On July 27th there was a 'directions' hearing at the Court of Appeal in
London concerning the McLibel defendants' Appeal scheduled to start on
January 12th 1999 (and estimated to last 3 months).
Before the hearing the defendants had applied for the normal administrative procedures and preparations for an appeal to be scrapped as impossibly and unnecessarily complicated, expensive and unfair. It would have meant them supplying up to 200,000 pages of documents to the court, having to raise tens of thousands of pounds and on top of that trying to complete the work by rigid deadlines. Effectively, their appeal was under threat of being struck out.
The defendants represented themselves at the hearing. Such a hearing is itself a departure from the usual practice in appeals. They addressed Lord Justice May, Lord Justice Keen and Lord Justice Judge, while McDonald's legal team of five generally just sat and observed the proceedings.
The hearing was due to be 'in chambers' (ie closed to the public and press), but the defendants successfully applied for the matters to be heard in open court. As the hearing progressed it became clear that the defendants' applications were in general being accepted as common sense - and the Lord Justices agreed to abandon many of the unmanageable and unfair procedures. For example, to avoid the need for reproducing and serving the mountains of documents from the trial, the use of existing 'spare' sets would be acceptable. Further, in recognition of the huge task facing the unrepresented defendants (who had been refused Legal Aid for their appeal only days before the hearing), their application was accepted for a more realistic deadline for completion of administrative tasks and for their written submissions for the full appeal. The deadline of 27th July was scrapped and it was agreed that the defendants generally should have until the end of November to complete most of the pre-appeal documentation. Both the defendants and McDonald's would be expected to serve their detailed submissions about the points raised in the defendants' appeal, by the 27th November.
Finally, the defendants were given leave to amend their Grounds of Appeal to include the specific point (see below) that the the damning findings against McDonald's in the verdict of the trial judge Mr Justice Bell so destroyed the reputation of the fast food chain that the Corporation's claim for libel should have been thrown out.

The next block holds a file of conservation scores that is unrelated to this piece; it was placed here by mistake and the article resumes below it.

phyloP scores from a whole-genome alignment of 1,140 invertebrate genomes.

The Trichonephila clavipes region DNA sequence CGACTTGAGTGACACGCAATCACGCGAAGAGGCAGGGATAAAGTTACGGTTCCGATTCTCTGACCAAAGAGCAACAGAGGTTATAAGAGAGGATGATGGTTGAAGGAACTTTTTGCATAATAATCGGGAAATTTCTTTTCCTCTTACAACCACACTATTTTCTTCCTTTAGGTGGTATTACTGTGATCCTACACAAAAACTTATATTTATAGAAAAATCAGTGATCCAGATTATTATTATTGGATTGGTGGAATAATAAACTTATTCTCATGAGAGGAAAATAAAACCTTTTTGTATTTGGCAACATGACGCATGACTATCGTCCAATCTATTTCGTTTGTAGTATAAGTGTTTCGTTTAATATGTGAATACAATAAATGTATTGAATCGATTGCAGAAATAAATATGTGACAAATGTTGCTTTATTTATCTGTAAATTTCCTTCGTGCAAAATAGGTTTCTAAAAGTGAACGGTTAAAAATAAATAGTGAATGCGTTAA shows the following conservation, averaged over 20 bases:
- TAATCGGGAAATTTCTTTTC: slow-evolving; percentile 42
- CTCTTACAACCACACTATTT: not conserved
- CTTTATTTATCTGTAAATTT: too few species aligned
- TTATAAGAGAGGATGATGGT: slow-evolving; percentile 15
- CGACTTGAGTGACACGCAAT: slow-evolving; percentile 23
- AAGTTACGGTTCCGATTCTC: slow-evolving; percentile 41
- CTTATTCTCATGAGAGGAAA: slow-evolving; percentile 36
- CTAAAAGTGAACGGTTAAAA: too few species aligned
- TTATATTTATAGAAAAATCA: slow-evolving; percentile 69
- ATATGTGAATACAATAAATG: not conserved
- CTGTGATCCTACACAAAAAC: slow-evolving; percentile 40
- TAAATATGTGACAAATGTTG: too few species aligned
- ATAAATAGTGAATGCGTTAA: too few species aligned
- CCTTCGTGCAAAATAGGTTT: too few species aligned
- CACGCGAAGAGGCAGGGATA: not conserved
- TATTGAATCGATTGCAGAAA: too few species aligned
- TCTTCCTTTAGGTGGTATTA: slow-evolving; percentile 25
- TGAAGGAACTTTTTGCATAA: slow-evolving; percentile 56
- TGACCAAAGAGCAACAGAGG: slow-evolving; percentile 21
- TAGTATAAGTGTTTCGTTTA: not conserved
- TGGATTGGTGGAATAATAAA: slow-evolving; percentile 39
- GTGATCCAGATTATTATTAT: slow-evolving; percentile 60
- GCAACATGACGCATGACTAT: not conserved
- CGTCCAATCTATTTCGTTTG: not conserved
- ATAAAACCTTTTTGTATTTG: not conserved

A further 'directions' hearing was set for September 28th or October 2nd.
McLIBEL APPEAL AMENDMENT [Pts 21A and 63(d)] - leave to amend granted on 27th July: " Further and alternatively and without prejudice to the foregoing, the Trial Judge erred in not finding in the defendants' favour under Section 5 of the Defamation Act 1952, ['the defence of justification shall not fail by reason only that the truth of every charge is not proved, if the words not proved to be true do not materially injure the Plaintiffs' reputations having regard to the truth of the remaining charges.'] when allegations relating to the core business practices of McDonald's have been found proven, namely that, (for example):
'I...find that various of McDonald's advertisements, promotions and booklets have pretended to a positive nutritional benefit which McDonald's food, high in fat and saturated fat and animal products and sodium, and at one time low in fibre, did not match.'
'People who eat McDonald's food several times a week will take the very real risk of heart disease if they continue to do so throughout their lives, encouraged by the Plaintiffs' advertising.' 'It is possible it increases the risk to some extent' [of breast cancer] and 'strongly possible that it increases the risk to some extent' [of bowel cancer].
'The sting of the leaflet to the effect that the Plaintiffs exploit children by using them, as more susceptible subjects of advertising, to pressurise their parents into going to McDonald's, is justified. It is true.'
'The result of all this is that the message of this part of the leaflet to the effect that the second Plaintiff pays its workers low wages, helping to depress wages for workers in the catering trade in Britain has been proved to be true. It is justified.'
'[McDonald's] are strongly antipathetic to any idea of unionisation of crew in their restaurants.'
'[McDonald's] are culpably responsible for cruel practices in the rearing and slaughter of some of the animals which are used to produce their food.' "
BACKGROUND TO THE APPEAL:
On June 19th 1997 Mr Justice Bell ruled that McDonald's 'exploit children',
deceptively promote their food as 'nutritious', risk the health of their
long-term regular customers, are 'culpably responsible' for animal cruelty
and pay 'low wages' - but found for the company on some other points.
Significantly McDonald's have not appealed over these damning rulings
against them. The McLibel 2 also intend to take the British Govt. to the
European Court of Human Rights to overturn the UK's unfair and oppressive
libel laws - challenging the denial of Legal Aid and the right to a jury
trial, and laws stacked in favour of Plaintiffs. They will argue that
multinational corporations should no longer be able to sue for libel.